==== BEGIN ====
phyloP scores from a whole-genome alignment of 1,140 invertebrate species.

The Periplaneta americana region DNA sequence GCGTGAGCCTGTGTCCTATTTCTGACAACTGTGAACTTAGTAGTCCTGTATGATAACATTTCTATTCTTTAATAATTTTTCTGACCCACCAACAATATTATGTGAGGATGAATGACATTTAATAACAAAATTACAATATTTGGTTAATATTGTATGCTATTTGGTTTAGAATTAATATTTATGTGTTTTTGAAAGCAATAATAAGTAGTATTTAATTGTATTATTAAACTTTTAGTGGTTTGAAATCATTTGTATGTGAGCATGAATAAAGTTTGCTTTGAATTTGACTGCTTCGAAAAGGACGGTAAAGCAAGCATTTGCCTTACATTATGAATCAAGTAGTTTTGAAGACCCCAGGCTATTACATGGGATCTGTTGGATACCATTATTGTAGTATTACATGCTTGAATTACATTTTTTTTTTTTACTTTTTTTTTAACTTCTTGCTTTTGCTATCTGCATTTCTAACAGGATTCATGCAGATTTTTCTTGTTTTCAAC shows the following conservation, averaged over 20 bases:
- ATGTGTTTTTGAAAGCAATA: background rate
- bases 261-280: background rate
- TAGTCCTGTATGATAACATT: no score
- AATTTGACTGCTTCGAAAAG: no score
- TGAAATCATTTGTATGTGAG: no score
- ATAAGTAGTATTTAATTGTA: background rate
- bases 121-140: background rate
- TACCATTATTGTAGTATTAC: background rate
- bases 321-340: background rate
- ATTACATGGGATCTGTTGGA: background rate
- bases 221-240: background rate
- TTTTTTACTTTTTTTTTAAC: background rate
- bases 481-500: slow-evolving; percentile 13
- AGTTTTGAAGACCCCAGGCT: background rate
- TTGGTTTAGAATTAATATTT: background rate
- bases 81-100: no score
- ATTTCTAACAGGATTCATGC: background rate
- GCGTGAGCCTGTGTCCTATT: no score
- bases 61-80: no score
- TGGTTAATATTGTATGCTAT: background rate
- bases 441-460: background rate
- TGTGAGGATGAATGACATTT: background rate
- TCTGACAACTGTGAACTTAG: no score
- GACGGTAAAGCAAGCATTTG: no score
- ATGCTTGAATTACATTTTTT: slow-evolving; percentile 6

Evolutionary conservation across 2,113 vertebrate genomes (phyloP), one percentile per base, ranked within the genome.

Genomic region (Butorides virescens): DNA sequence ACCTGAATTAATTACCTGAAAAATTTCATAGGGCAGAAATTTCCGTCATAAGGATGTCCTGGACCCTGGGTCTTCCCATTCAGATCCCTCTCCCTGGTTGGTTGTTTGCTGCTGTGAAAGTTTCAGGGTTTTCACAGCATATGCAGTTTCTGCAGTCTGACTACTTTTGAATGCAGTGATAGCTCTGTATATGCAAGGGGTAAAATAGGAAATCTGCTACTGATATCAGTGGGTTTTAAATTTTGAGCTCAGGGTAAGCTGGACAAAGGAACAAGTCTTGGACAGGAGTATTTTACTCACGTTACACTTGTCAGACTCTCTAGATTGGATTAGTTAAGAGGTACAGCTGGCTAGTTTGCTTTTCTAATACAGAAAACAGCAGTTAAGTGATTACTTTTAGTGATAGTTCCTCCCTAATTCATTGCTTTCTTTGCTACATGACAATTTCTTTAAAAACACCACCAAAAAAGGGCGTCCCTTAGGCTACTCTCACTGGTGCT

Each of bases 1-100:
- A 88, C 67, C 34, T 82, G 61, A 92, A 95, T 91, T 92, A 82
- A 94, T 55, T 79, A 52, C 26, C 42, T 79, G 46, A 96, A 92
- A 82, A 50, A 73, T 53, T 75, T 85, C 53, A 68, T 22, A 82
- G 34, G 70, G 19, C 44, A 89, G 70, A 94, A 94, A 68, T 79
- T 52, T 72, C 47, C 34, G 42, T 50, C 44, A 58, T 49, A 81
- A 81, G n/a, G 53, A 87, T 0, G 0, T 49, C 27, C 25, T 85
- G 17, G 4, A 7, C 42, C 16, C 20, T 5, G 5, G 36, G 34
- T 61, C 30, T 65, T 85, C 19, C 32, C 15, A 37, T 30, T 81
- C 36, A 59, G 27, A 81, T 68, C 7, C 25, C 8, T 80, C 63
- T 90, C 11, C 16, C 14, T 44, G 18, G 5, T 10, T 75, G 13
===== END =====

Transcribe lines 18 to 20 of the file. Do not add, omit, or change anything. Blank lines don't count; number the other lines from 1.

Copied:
- bases 81-100: no score
- ATTTCTAACAGGATTCATGC: background rate
- GCGTGAGCCTGTGTCCTATT: no score